The local coffee shop on my street that opened a month ago, had this sign out front. I stopped in for some iced tea and a peach cobbler muffin. It was a nice start to my day. I hopped on to the phone with my twin to talk about our plans for thanksgiving. My family is exchanging Christmas gifts at that time, so we are trying to help each other figure out who is getting what.
Even though I brought lunch with me, I forgot about it and went out to get pizza. As I walked down Church Street toward Flatbush, I heard chinese, french, spanish, portuguese, island accented english from Jamaica and Haiti, arabic, and what I think was urubu. Brooklyn, especially where I work, is extremely diverse. I stopped by the jeweler where I bought our simple engagement rings to get David's resized. They can't resize it, but are ordering me a replacement. They put a ring guard on for the interim.
I then walked to a local pizza shop. I discovered this place when I first got to SUNY Downstate. I needed to get away from the office at lunch time to clear my mind and would go for a walk. Someone had said that there were places to grab food on Flatbush. My first time, I ended up having a really nice conversation with the pizza cook. I dug into a thick slice of buffalo chicken pizza with blue cheese dressing drizzled on top and washed it down with a peach Snapple.
I continued to visit this place every other week or so. The pizza is always good and the characters that eat there are colorful. Today, I was reminded of one particularly memorable incident. It was spring and the streets were muddy and wet. It wasn't quite warm enough to sit outside yet. As I arrived at the pizza shop, I noticed that there were a bunch of guys all around 20 years old inside. One sat at the only booth. Tattoos covered every visible part of his body. I asked if I could sit on the other side to wolf down my pizza. He said yes. I remarked that one of his tattoos was really interesting. His reply was that the tattoo of a ship that I had pointed out had cost him a lot of blood and was one of his bloodiest most painful tattoos. It wasn't the nicest conversation to have in response, but in reaching out I got what I guess I deserved. At the same time, the men standing at the counter were giving the owner and cook at really hard time about the prices, the quality, and his accent. It wasn't a pleasant experience. I didn't feel threatened, but thought better of stepping in and saying something in defense of the men behind the counter. They just nodded and ignored the negativity. When the kids all left, he and I conversed a little in spanish about the immaturity of some men and lack of worldliness. I remarked that learning two languages was something many of them would never try or understand the difficulty.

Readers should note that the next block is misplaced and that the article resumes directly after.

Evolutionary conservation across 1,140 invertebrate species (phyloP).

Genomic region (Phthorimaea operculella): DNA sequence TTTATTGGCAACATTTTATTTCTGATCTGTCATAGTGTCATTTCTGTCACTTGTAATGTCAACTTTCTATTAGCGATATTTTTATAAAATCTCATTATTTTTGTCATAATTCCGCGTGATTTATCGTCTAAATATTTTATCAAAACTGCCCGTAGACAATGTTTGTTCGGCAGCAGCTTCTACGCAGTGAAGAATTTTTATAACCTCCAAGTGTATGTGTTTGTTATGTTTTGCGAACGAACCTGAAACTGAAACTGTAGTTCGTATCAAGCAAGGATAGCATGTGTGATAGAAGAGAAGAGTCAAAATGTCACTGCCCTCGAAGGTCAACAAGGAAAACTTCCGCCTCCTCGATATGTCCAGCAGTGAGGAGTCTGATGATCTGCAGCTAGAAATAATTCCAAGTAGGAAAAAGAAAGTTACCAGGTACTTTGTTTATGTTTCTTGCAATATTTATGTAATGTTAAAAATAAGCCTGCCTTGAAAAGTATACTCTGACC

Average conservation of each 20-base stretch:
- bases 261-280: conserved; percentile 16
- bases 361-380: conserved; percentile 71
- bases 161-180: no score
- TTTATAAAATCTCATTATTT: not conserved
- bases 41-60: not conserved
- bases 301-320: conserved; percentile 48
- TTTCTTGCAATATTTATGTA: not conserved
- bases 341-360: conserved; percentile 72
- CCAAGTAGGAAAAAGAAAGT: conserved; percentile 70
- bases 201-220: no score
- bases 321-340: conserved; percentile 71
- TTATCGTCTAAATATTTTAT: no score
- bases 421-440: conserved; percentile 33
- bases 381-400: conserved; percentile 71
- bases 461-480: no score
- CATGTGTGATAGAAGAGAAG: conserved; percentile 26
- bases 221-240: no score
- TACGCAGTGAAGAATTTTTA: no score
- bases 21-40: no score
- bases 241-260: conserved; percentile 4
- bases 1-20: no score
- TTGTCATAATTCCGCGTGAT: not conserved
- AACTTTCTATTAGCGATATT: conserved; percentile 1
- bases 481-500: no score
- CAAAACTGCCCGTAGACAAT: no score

My pizza came out of the oven and I focused my mind, mouth, and stomach on that. I didn't notice her walk in until she said something. As she started asking for food in a somewhat drunken manner, out of the corner of my eye, I saw a larger, and older man leaving the pizza shop. The pizza chef indicated that the man who was leaving had paid for her pizza. The lady I'm referencing had a gingham dress on. It was a dress with four inch thick shoulder straps that zipped all the way up the back. She had it unzipped in the back and the straps falling off. Her cleavage was dominating the view of anyone she faced as it practically erupted out of the front of the dress. The hemline didn't leave much to the imagination as to the fact that she was wearing nothing underneath. I point this out as an observation. Again, it wasn't something that made me want to finish my pizza. She looked over at me and said, "sugar, you look like fun and you should buy me a drink so we can get to know each other."
I try to accept compliments when they are given, but know better when someone wants something in return. I thought of dozens of what I thought were witty comebacks, but didn't say any of them. I just said, "no thank you, not my style." She huffed, flipped her hair, grabbed her slices, and walked out. As she left, I started to realize that she was probably a prostitute and that was probably a client who had paid for her pizza.
Today, there were no prostitutes or thugs at the pizza shop. I had my pizza outside and enjoyed the not so bad weather knowing colder weather is on the way.
On my way home, I found 16 cents.
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